10 Types Of Vehicle Brakes And Braking Systems To Know

Brakes are an important safety feature in your vehicle, and the more you know about this system, the better. This information will come in handy when it's time for troubleshooting and maintenance; not only will you know the signs when there are issues, but be able to explain to a mechanic what problems you are having. Knowledge like this also helps to keep you from paying for parts or labor that aren't required for your car to stop smoothly and properly.

In this post, we will go over the various types of vehicle brakes and braking systems, including trailer brakes, to bolster your confidence the next time you have to take your car into the shop. These vehicle brake systems are the most common:

  1. Disc Brakes
  2. Drum Brakes
  3. Emergency Brakes
  4. Anti-Lock Brakes
  5. Mechanical Braking Systems
  6. Servo Braking Systems
  7. Hydraulic Braking Systems
  8. Electromagnetic Braking Systems
  9. Electric Trailer Brakes
  10. Surge Trailer Brakes

Although this list may seem to be daunting, don't worry! We're going to go over each one, with pictures, and explain the advantages and any disadvantages to make it easier for you to recognize what type of system is responsible for stopping your car.

An up close photo of a car brake being repaired, 10 Types Of Vehicle Brakes And Braking Systems To Know

1. Disc Brakes

An up close photo of a cars braking system

Disc brakes are the most common assembly on cars these days. It consists first of a rotor, the big silver disc attached to the wheel hub, which also holds the tire, and rotates along with the wheel. Next is the caliper, which is the big sliver clamp on the side of the rotor that holds the third part of the assembly, the pads -the black you see in between the prongs on the caliper- one on either side of the rotor. 

When you hit the brake pedal, the caliper presses the pads against the rotor, which slows down or stops the rotation of the tires, causing the car to reduce speed or stop completely.

Because the rotor is mostly exposed to the open air - you can usually see it through the wheel of the tire - it cools much faster than other types of brakes. This makes it a better system for heavy-duty and high-performance vehicles. Disc brakes are easier to service than other brake systems. For example, rotors can sometimes just be resurfaced instead of replaced. They are self-adjusting and still work perfectly after being driven through water.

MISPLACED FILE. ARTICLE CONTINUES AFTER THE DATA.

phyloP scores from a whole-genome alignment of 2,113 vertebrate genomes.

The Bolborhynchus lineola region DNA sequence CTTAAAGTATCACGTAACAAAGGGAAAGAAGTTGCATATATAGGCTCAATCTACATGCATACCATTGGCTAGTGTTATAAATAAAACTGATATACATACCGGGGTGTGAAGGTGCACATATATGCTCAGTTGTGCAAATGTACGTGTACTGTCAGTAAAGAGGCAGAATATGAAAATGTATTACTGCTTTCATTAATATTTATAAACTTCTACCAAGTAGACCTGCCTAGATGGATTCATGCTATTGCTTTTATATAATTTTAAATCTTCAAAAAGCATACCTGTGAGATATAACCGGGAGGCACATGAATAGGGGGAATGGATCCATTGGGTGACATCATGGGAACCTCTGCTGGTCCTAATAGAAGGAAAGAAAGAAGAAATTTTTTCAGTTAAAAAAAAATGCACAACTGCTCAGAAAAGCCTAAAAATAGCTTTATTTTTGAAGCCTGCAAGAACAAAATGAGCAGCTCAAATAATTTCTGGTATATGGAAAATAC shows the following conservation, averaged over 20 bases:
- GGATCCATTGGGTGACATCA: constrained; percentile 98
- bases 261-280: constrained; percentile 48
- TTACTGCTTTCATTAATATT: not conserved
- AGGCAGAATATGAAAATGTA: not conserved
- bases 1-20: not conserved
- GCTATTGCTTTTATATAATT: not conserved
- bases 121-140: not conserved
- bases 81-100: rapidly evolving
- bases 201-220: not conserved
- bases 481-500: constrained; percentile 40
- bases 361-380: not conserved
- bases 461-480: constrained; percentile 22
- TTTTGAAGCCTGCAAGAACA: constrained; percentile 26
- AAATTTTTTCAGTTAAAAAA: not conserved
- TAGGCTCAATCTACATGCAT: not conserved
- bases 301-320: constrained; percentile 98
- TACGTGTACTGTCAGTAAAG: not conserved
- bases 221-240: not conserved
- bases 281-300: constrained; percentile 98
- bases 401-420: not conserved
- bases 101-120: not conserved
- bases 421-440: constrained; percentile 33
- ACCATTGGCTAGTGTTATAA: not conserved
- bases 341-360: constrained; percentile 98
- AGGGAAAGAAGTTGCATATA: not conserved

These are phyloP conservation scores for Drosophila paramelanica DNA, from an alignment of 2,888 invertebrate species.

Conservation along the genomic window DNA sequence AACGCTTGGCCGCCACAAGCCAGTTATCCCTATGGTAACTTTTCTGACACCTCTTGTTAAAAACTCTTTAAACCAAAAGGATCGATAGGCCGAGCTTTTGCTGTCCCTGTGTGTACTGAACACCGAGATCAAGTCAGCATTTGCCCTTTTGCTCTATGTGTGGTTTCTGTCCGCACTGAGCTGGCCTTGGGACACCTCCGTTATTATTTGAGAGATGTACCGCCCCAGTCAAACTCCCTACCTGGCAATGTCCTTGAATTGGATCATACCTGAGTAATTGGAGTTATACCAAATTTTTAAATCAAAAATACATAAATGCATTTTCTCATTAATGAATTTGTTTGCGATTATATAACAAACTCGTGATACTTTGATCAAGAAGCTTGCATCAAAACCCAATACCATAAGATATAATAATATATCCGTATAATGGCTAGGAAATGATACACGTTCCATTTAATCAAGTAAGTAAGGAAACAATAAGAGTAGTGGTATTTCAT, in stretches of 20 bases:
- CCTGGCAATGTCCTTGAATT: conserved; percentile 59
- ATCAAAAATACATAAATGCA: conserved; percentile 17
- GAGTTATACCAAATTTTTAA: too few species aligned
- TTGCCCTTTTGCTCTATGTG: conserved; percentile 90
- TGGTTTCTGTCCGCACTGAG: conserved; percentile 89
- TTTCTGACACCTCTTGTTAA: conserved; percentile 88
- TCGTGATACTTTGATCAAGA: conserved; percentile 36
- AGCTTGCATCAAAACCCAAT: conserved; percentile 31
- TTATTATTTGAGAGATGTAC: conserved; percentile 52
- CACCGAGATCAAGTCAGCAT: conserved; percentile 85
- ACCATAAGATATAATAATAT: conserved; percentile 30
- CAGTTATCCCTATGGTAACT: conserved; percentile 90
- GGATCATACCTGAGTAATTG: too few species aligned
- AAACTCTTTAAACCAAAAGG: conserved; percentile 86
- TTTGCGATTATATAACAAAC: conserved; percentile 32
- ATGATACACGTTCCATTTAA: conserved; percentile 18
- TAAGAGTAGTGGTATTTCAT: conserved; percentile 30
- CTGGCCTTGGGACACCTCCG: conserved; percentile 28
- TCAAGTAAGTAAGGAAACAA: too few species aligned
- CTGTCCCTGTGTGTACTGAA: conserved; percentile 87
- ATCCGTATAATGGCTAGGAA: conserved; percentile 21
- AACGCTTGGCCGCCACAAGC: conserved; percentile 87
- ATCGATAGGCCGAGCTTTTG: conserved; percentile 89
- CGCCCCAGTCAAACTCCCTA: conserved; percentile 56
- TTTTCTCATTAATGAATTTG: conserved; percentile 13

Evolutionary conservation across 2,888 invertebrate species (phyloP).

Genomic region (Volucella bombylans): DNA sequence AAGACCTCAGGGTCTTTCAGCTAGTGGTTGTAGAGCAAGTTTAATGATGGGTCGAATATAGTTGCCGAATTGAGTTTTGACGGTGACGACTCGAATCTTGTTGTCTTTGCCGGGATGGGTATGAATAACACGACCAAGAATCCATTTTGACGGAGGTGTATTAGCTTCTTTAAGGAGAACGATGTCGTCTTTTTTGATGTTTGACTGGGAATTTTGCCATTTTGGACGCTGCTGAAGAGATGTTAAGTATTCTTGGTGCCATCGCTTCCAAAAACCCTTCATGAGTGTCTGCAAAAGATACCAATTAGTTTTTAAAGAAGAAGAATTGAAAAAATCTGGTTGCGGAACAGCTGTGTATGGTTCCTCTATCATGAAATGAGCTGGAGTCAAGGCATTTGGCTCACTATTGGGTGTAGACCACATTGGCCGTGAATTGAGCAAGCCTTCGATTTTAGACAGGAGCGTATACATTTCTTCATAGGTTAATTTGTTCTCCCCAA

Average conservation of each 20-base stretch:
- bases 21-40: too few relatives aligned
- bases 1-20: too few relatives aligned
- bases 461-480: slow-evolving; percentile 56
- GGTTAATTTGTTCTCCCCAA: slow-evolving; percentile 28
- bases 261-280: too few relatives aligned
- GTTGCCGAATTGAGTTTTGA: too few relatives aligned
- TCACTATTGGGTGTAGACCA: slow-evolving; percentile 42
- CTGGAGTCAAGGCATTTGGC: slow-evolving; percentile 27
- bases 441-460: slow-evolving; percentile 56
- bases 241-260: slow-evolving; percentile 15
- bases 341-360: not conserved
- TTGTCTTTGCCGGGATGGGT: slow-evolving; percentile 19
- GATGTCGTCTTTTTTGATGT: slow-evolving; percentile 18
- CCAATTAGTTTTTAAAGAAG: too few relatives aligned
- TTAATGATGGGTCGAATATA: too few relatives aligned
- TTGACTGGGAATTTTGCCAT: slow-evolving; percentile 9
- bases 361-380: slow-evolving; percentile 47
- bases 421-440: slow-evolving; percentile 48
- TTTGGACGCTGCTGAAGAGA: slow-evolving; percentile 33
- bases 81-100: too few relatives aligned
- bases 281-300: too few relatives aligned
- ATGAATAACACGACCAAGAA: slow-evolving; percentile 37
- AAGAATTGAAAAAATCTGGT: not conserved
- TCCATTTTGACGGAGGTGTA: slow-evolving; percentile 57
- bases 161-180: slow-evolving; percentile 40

Disc brakes aren't perfect, though. They are at times noisy enough to become annoying, the calipers can stick, and the rotors are prone to warping or rusting. As with any other system in your vehicle, regular inspections of your brake system will help catch any problems early and fix them easily. 

2. Drum Brakes

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Drum brakes are usually found in older models of vehicles. Unlike the disc brakes, the drum brakes have the complete unit mounted to the wheels, and when the brake pedal is pressed, the shoes or crescent-shaped pads push outward to stop the rotating drum or the silver casing, which slows and stops the car.

Drum brakes are less expensive than disc brakes and are easier to maintain. Also, you can use them with disc brakes on the front wheels for better performance. 

Using discs along with drums will help give better performance because drums heat up faster and reduce the car's ability to stop. This also causes the brakes to fade, making hard stops less efficient. Lastly, the performance can be compromised because the drums can't expel water as easily as disc brakes. Again, regular trips to the mechanic for a check-up will help keep costs and repairs low.

3. Emergency Brakes

Emergency brakes, otherwise known as parking brakes, are a separate system from the service (drums or disc) brake systems. Not all emergency brakes look the same. It can be a stick (shown), a pedal, or a button. When the emergency is engaged, the system uses cables to engage either the back or front brakes. It can be used as a backup system when the brakes fail or keep the car from rolling if the car slips out of gear.

Also, if you apply the emergency brake before releasing the parking brake, it will make it easier for you to later shift out of park and into drive. The downside is, if you forget to take off the brake, the brakes stay engaged and start smoking, and the car will not drive properly. Many newer cars are offered with automatic emergency brakes, so this won't be as much of a concern in the future.

4. Anti-Lock Brakes

Anti-lock brakes or ABS systems are found on newer cars and prevent the wheels from locking up and skidding during a sudden hard brake. The system has a sensor on each wheel that monitors and regulates brake pressure, so the wheels move at similar speeds.

Besides ABS giving the car a higher resale value and lowering insurance costs, the system's best benefit is that it helps the driver maintain control in icy and wet weather.

The system does have some downsides. It's expensive to maintain, with each sensor costing hundreds of dollars if it goes out of calibration. It is also a very delicate system that can mess with the brakes and cause the vehicle to shudder or make the braking time worse.

5. Mechanical Braking Systems